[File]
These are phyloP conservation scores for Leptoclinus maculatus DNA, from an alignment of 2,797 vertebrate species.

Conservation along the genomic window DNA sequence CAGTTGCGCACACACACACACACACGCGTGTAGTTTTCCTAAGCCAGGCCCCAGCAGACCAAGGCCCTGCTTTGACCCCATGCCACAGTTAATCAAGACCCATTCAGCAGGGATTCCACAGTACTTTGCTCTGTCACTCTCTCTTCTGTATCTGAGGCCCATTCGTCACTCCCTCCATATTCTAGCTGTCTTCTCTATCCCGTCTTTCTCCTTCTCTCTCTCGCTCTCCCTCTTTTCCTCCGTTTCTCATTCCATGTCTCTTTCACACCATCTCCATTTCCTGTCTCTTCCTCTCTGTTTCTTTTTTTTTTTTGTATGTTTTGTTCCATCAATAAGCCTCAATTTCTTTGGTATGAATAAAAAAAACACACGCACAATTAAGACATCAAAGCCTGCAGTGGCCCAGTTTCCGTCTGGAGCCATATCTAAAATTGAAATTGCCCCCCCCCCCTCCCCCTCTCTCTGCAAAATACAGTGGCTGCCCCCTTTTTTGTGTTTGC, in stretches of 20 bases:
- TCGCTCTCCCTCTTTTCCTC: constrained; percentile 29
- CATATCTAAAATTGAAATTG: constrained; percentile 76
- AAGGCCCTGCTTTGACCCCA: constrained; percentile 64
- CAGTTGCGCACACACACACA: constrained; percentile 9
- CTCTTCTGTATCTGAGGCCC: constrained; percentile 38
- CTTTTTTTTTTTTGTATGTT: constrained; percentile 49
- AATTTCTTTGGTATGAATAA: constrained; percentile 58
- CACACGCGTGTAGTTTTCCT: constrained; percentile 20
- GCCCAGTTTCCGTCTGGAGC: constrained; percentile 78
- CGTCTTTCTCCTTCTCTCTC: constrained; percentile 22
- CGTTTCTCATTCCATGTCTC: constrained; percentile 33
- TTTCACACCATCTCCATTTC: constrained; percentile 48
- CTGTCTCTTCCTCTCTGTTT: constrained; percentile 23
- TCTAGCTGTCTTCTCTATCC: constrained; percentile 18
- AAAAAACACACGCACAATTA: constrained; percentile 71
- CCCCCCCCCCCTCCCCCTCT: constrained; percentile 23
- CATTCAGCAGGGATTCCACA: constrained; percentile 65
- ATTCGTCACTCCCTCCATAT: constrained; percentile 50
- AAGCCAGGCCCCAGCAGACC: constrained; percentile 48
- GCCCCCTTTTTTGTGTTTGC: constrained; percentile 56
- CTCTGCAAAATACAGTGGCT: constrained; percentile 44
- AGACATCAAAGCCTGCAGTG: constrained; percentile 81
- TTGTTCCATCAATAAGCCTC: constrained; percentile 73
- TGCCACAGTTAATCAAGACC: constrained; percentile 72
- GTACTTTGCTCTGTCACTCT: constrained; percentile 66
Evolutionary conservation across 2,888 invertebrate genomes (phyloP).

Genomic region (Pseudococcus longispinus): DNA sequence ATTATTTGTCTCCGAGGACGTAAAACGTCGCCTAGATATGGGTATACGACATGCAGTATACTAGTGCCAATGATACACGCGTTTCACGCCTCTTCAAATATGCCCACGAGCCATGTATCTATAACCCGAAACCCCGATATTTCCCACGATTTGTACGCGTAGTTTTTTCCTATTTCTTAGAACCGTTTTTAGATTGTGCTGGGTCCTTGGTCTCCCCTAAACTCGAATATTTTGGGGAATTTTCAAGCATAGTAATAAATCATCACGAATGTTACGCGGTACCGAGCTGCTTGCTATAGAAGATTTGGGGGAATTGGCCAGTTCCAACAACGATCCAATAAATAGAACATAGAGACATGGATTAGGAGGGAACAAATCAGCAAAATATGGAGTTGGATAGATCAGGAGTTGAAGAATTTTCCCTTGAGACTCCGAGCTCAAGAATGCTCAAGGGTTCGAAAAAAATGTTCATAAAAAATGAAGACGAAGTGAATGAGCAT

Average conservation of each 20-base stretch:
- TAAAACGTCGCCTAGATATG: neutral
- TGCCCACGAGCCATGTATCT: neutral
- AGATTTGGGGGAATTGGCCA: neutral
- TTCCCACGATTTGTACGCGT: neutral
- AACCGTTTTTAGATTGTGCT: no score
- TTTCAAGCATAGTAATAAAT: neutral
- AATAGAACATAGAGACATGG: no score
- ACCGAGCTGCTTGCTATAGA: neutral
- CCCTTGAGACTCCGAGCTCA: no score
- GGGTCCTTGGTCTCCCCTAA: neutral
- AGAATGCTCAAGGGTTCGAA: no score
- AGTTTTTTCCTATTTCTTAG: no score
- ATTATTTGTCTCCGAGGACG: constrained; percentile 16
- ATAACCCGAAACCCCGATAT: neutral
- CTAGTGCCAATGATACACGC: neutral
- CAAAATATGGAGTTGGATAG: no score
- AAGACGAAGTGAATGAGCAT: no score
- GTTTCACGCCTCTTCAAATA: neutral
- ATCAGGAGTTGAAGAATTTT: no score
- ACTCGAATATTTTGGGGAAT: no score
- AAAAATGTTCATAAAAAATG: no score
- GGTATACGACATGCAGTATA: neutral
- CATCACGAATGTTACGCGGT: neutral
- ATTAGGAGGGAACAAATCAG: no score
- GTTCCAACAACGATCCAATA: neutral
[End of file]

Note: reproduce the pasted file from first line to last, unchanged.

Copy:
These are phyloP conservation scores for Leptoclinus maculatus DNA, from an alignment of 2,797 vertebrate species.

Conservation along the genomic window DNA sequence CAGTTGCGCACACACACACACACACGCGTGTAGTTTTCCTAAGCCAGGCCCCAGCAGACCAAGGCCCTGCTTTGACCCCATGCCACAGTTAATCAAGACCCATTCAGCAGGGATTCCACAGTACTTTGCTCTGTCACTCTCTCTTCTGTATCTGAGGCCCATTCGTCACTCCCTCCATATTCTAGCTGTCTTCTCTATCCCGTCTTTCTCCTTCTCTCTCTCGCTCTCCCTCTTTTCCTCCGTTTCTCATTCCATGTCTCTTTCACACCATCTCCATTTCCTGTCTCTTCCTCTCTGTTTCTTTTTTTTTTTTGTATGTTTTGTTCCATCAATAAGCCTCAATTTCTTTGGTATGAATAAAAAAAACACACGCACAATTAAGACATCAAAGCCTGCAGTGGCCCAGTTTCCGTCTGGAGCCATATCTAAAATTGAAATTGCCCCCCCCCCCTCCCCCTCTCTCTGCAAAATACAGTGGCTGCCCCCTTTTTTGTGTTTGC, in stretches of 20 bases:
- TCGCTCTCCCTCTTTTCCTC: constrained; percentile 29
- CATATCTAAAATTGAAATTG: constrained; percentile 76
- AAGGCCCTGCTTTGACCCCA: constrained; percentile 64
- CAGTTGCGCACACACACACA: constrained; percentile 9
- CTCTTCTGTATCTGAGGCCC: constrained; percentile 38
- CTTTTTTTTTTTTGTATGTT: constrained; percentile 49
- AATTTCTTTGGTATGAATAA: constrained; percentile 58
- CACACGCGTGTAGTTTTCCT: constrained; percentile 20
- GCCCAGTTTCCGTCTGGAGC: constrained; percentile 78
- CGTCTTTCTCCTTCTCTCTC: constrained; percentile 22
- CGTTTCTCATTCCATGTCTC: constrained; percentile 33
- TTTCACACCATCTCCATTTC: constrained; percentile 48
- CTGTCTCTTCCTCTCTGTTT: constrained; percentile 23
- TCTAGCTGTCTTCTCTATCC: constrained; percentile 18
- AAAAAACACACGCACAATTA: constrained; percentile 71
- CCCCCCCCCCCTCCCCCTCT: constrained; percentile 23
- CATTCAGCAGGGATTCCACA: constrained; percentile 65
- ATTCGTCACTCCCTCCATAT: constrained; percentile 50
- AAGCCAGGCCCCAGCAGACC: constrained; percentile 48
- GCCCCCTTTTTTGTGTTTGC: constrained; percentile 56
- CTCTGCAAAATACAGTGGCT: constrained; percentile 44
- AGACATCAAAGCCTGCAGTG: constrained; percentile 81
- TTGTTCCATCAATAAGCCTC: constrained; percentile 73
- TGCCACAGTTAATCAAGACC: constrained; percentile 72
- GTACTTTGCTCTGTCACTCT: constrained; percentile 66
Evolutionary conservation across 2,888 invertebrate genomes (phyloP).

Genomic region (Pseudococcus longispinus): DNA sequence ATTATTTGTCTCCGAGGACGTAAAACGTCGCCTAGATATGGGTATACGACATGCAGTATACTAGTGCCAATGATACACGCGTTTCACGCCTCTTCAAATATGCCCACGAGCCATGTATCTATAACCCGAAACCCCGATATTTCCCACGATTTGTACGCGTAGTTTTTTCCTATTTCTTAGAACCGTTTTTAGATTGTGCTGGGTCCTTGGTCTCCCCTAAACTCGAATATTTTGGGGAATTTTCAAGCATAGTAATAAATCATCACGAATGTTACGCGGTACCGAGCTGCTTGCTATAGAAGATTTGGGGGAATTGGCCAGTTCCAACAACGATCCAATAAATAGAACATAGAGACATGGATTAGGAGGGAACAAATCAGCAAAATATGGAGTTGGATAGATCAGGAGTTGAAGAATTTTCCCTTGAGACTCCGAGCTCAAGAATGCTCAAGGGTTCGAAAAAAATGTTCATAAAAAATGAAGACGAAGTGAATGAGCAT

Average conservation of each 20-base stretch:
- TAAAACGTCGCCTAGATATG: neutral
- TGCCCACGAGCCATGTATCT: neutral
- AGATTTGGGGGAATTGGCCA: neutral
- TTCCCACGATTTGTACGCGT: neutral
- AACCGTTTTTAGATTGTGCT: no score
- TTTCAAGCATAGTAATAAAT: neutral
- AATAGAACATAGAGACATGG: no score
- ACCGAGCTGCTTGCTATAGA: neutral
- CCCTTGAGACTCCGAGCTCA: no score
- GGGTCCTTGGTCTCCCCTAA: neutral
- AGAATGCTCAAGGGTTCGAA: no score
- AGTTTTTTCCTATTTCTTAG: no score
- ATTATTTGTCTCCGAGGACG: constrained; percentile 16
- ATAACCCGAAACCCCGATAT: neutral
- CTAGTGCCAATGATACACGC: neutral
- CAAAATATGGAGTTGGATAG: no score
- AAGACGAAGTGAATGAGCAT: no score
- GTTTCACGCCTCTTCAAATA: neutral
- ATCAGGAGTTGAAGAATTTT: no score
- ACTCGAATATTTTGGGGAAT: no score
- AAAAATGTTCATAAAAAATG: no score
- GGTATACGACATGCAGTATA: neutral
- CATCACGAATGTTACGCGGT: neutral
- ATTAGGAGGGAACAAATCAG: no score
- GTTCCAACAACGATCCAATA: neutral